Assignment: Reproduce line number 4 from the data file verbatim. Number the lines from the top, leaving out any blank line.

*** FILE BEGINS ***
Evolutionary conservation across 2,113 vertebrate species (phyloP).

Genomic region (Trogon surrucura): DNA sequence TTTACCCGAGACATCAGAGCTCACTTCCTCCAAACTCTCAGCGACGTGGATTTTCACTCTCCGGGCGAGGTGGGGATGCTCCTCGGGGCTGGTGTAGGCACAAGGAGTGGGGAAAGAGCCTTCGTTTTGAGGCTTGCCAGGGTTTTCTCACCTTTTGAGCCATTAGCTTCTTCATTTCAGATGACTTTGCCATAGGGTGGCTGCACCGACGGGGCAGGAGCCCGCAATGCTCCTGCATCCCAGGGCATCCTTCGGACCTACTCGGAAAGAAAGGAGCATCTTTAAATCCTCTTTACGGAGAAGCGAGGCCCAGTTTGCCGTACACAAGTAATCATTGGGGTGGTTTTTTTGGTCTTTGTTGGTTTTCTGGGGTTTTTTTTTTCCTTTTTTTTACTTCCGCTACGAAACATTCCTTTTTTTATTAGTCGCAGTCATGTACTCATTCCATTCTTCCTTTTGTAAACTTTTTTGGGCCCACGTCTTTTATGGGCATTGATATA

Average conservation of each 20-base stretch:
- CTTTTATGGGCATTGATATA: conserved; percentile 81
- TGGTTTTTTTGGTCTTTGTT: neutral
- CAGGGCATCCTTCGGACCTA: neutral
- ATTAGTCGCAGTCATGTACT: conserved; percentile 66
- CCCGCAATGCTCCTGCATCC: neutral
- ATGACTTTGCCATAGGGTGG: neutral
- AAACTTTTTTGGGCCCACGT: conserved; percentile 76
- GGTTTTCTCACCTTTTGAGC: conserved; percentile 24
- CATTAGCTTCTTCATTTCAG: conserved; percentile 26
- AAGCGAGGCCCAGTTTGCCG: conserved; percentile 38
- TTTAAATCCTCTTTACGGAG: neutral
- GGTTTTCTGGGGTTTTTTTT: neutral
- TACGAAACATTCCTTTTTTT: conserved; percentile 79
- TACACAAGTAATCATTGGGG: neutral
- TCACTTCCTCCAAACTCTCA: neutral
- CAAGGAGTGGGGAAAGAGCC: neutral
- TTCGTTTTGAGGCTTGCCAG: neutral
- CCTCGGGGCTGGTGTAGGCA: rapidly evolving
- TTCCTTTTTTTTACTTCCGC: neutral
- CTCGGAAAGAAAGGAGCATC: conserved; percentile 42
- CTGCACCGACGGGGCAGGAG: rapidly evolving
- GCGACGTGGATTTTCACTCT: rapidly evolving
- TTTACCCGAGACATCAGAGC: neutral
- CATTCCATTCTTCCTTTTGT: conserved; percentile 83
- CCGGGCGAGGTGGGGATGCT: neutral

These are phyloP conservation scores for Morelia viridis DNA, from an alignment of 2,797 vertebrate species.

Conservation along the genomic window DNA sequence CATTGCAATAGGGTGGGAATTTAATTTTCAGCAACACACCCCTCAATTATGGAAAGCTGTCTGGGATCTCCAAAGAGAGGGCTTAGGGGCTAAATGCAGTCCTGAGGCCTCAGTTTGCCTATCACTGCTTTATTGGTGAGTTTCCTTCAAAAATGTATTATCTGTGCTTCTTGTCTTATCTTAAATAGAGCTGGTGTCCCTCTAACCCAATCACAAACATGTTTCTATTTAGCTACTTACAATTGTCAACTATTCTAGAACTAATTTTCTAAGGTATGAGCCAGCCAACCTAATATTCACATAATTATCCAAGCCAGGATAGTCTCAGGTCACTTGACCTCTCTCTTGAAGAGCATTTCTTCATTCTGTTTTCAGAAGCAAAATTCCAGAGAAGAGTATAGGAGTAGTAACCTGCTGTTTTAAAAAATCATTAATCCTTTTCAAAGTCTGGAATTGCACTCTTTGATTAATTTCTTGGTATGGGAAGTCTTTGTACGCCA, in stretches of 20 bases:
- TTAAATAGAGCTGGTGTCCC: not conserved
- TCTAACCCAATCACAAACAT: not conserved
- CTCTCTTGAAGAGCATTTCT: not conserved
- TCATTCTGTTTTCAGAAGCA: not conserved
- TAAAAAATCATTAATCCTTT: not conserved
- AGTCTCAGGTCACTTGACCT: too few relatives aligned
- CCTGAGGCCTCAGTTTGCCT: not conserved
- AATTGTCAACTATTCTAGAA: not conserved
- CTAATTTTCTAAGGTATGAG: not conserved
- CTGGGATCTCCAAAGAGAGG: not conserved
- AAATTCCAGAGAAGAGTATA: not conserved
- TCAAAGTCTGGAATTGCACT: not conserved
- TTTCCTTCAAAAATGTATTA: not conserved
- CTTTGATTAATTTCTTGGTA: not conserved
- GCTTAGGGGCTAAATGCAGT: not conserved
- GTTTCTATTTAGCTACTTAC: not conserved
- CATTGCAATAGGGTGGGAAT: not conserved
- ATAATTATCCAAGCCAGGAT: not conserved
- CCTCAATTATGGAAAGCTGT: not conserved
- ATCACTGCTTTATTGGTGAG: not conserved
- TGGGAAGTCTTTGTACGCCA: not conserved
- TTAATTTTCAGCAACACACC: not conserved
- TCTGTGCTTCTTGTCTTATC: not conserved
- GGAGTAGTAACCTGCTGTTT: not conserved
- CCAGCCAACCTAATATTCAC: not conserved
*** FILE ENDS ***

- CTTTTATGGGCATTGATATA: conserved; percentile 81